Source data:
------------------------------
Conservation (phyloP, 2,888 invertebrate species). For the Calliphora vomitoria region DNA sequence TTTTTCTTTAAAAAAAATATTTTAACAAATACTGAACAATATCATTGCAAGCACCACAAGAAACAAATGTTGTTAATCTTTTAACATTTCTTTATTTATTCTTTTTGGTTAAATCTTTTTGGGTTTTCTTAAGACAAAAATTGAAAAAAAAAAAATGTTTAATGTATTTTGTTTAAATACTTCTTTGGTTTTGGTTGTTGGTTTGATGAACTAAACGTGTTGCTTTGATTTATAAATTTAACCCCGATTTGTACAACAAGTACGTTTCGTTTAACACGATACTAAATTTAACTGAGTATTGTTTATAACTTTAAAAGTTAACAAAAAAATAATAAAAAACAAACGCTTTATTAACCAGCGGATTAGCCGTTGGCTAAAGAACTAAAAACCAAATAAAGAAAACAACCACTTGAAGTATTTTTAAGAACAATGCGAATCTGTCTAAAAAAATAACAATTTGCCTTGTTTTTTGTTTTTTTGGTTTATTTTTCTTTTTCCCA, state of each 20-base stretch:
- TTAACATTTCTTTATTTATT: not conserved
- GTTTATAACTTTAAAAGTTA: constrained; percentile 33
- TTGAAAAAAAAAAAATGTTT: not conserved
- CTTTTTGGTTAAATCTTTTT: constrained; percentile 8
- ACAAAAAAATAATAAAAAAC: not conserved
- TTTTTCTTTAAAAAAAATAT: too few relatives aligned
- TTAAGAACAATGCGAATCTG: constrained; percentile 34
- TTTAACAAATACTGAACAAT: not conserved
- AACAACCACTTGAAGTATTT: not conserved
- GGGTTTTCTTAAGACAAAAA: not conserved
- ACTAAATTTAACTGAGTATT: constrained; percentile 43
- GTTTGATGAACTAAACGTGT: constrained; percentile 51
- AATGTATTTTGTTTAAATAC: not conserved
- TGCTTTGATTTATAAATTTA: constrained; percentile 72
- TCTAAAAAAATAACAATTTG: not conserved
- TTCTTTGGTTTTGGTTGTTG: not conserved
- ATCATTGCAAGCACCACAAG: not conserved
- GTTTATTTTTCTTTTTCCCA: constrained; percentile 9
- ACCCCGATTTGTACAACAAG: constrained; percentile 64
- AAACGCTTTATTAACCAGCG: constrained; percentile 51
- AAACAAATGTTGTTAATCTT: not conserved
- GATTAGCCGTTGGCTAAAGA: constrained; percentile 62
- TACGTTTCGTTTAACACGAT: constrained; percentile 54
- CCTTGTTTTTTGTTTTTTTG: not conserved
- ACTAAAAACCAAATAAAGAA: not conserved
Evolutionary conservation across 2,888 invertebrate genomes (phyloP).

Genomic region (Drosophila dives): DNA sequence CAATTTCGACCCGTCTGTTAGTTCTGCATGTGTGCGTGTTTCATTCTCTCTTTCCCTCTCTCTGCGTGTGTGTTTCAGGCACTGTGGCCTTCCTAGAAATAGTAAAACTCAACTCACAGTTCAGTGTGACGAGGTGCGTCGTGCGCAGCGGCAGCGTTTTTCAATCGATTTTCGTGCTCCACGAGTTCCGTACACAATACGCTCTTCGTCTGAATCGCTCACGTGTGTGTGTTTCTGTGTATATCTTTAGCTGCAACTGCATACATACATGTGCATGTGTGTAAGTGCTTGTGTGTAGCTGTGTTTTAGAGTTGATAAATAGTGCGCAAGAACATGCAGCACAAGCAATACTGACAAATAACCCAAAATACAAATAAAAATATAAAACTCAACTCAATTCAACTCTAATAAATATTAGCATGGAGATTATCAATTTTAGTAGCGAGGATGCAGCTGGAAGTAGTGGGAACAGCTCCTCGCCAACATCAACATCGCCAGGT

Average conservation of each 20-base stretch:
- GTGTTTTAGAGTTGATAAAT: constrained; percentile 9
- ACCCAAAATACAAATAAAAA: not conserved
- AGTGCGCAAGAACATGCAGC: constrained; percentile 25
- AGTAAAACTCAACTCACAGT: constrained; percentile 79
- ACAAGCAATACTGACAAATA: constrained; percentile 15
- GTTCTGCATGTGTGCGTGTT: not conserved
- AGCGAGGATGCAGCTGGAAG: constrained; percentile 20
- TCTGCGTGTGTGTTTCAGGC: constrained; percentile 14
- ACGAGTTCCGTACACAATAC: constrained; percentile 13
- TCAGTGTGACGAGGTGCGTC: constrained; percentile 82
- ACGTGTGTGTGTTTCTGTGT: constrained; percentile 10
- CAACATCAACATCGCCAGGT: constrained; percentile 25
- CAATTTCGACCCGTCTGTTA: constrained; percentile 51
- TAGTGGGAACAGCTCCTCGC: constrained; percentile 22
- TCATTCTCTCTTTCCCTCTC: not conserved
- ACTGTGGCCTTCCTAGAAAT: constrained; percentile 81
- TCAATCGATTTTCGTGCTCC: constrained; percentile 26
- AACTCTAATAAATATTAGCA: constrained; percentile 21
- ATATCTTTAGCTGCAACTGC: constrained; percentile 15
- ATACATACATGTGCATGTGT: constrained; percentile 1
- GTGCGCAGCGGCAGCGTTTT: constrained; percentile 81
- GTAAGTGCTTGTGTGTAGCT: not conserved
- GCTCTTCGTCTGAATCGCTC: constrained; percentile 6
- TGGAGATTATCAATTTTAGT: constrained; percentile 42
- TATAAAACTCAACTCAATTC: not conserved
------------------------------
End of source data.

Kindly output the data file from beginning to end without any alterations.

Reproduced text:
Conservation (phyloP, 2,888 invertebrate species). For the Calliphora vomitoria region DNA sequence TTTTTCTTTAAAAAAAATATTTTAACAAATACTGAACAATATCATTGCAAGCACCACAAGAAACAAATGTTGTTAATCTTTTAACATTTCTTTATTTATTCTTTTTGGTTAAATCTTTTTGGGTTTTCTTAAGACAAAAATTGAAAAAAAAAAAATGTTTAATGTATTTTGTTTAAATACTTCTTTGGTTTTGGTTGTTGGTTTGATGAACTAAACGTGTTGCTTTGATTTATAAATTTAACCCCGATTTGTACAACAAGTACGTTTCGTTTAACACGATACTAAATTTAACTGAGTATTGTTTATAACTTTAAAAGTTAACAAAAAAATAATAAAAAACAAACGCTTTATTAACCAGCGGATTAGCCGTTGGCTAAAGAACTAAAAACCAAATAAAGAAAACAACCACTTGAAGTATTTTTAAGAACAATGCGAATCTGTCTAAAAAAATAACAATTTGCCTTGTTTTTTGTTTTTTTGGTTTATTTTTCTTTTTCCCA, state of each 20-base stretch:
- TTAACATTTCTTTATTTATT: not conserved
- GTTTATAACTTTAAAAGTTA: constrained; percentile 33
- TTGAAAAAAAAAAAATGTTT: not conserved
- CTTTTTGGTTAAATCTTTTT: constrained; percentile 8
- ACAAAAAAATAATAAAAAAC: not conserved
- TTTTTCTTTAAAAAAAATAT: too few relatives aligned
- TTAAGAACAATGCGAATCTG: constrained; percentile 34
- TTTAACAAATACTGAACAAT: not conserved
- AACAACCACTTGAAGTATTT: not conserved
- GGGTTTTCTTAAGACAAAAA: not conserved
- ACTAAATTTAACTGAGTATT: constrained; percentile 43
- GTTTGATGAACTAAACGTGT: constrained; percentile 51
- AATGTATTTTGTTTAAATAC: not conserved
- TGCTTTGATTTATAAATTTA: constrained; percentile 72
- TCTAAAAAAATAACAATTTG: not conserved
- TTCTTTGGTTTTGGTTGTTG: not conserved
- ATCATTGCAAGCACCACAAG: not conserved
- GTTTATTTTTCTTTTTCCCA: constrained; percentile 9
- ACCCCGATTTGTACAACAAG: constrained; percentile 64
- AAACGCTTTATTAACCAGCG: constrained; percentile 51
- AAACAAATGTTGTTAATCTT: not conserved
- GATTAGCCGTTGGCTAAAGA: constrained; percentile 62
- TACGTTTCGTTTAACACGAT: constrained; percentile 54
- CCTTGTTTTTTGTTTTTTTG: not conserved
- ACTAAAAACCAAATAAAGAA: not conserved
Evolutionary conservation across 2,888 invertebrate genomes (phyloP).

Genomic region (Drosophila dives): DNA sequence CAATTTCGACCCGTCTGTTAGTTCTGCATGTGTGCGTGTTTCATTCTCTCTTTCCCTCTCTCTGCGTGTGTGTTTCAGGCACTGTGGCCTTCCTAGAAATAGTAAAACTCAACTCACAGTTCAGTGTGACGAGGTGCGTCGTGCGCAGCGGCAGCGTTTTTCAATCGATTTTCGTGCTCCACGAGTTCCGTACACAATACGCTCTTCGTCTGAATCGCTCACGTGTGTGTGTTTCTGTGTATATCTTTAGCTGCAACTGCATACATACATGTGCATGTGTGTAAGTGCTTGTGTGTAGCTGTGTTTTAGAGTTGATAAATAGTGCGCAAGAACATGCAGCACAAGCAATACTGACAAATAACCCAAAATACAAATAAAAATATAAAACTCAACTCAATTCAACTCTAATAAATATTAGCATGGAGATTATCAATTTTAGTAGCGAGGATGCAGCTGGAAGTAGTGGGAACAGCTCCTCGCCAACATCAACATCGCCAGGT

Average conservation of each 20-base stretch:
- GTGTTTTAGAGTTGATAAAT: constrained; percentile 9
- ACCCAAAATACAAATAAAAA: not conserved
- AGTGCGCAAGAACATGCAGC: constrained; percentile 25
- AGTAAAACTCAACTCACAGT: constrained; percentile 79
- ACAAGCAATACTGACAAATA: constrained; percentile 15
- GTTCTGCATGTGTGCGTGTT: not conserved
- AGCGAGGATGCAGCTGGAAG: constrained; percentile 20
- TCTGCGTGTGTGTTTCAGGC: constrained; percentile 14
- ACGAGTTCCGTACACAATAC: constrained; percentile 13
- TCAGTGTGACGAGGTGCGTC: constrained; percentile 82
- ACGTGTGTGTGTTTCTGTGT: constrained; percentile 10
- CAACATCAACATCGCCAGGT: constrained; percentile 25
- CAATTTCGACCCGTCTGTTA: constrained; percentile 51
- TAGTGGGAACAGCTCCTCGC: constrained; percentile 22
- TCATTCTCTCTTTCCCTCTC: not conserved
- ACTGTGGCCTTCCTAGAAAT: constrained; percentile 81
- TCAATCGATTTTCGTGCTCC: constrained; percentile 26
- AACTCTAATAAATATTAGCA: constrained; percentile 21
- ATATCTTTAGCTGCAACTGC: constrained; percentile 15
- ATACATACATGTGCATGTGT: constrained; percentile 1
- GTGCGCAGCGGCAGCGTTTT: constrained; percentile 81
- GTAAGTGCTTGTGTGTAGCT: not conserved
- GCTCTTCGTCTGAATCGCTC: constrained; percentile 6
- TGGAGATTATCAATTTTAGT: constrained; percentile 42
- TATAAAACTCAACTCAATTC: not conserved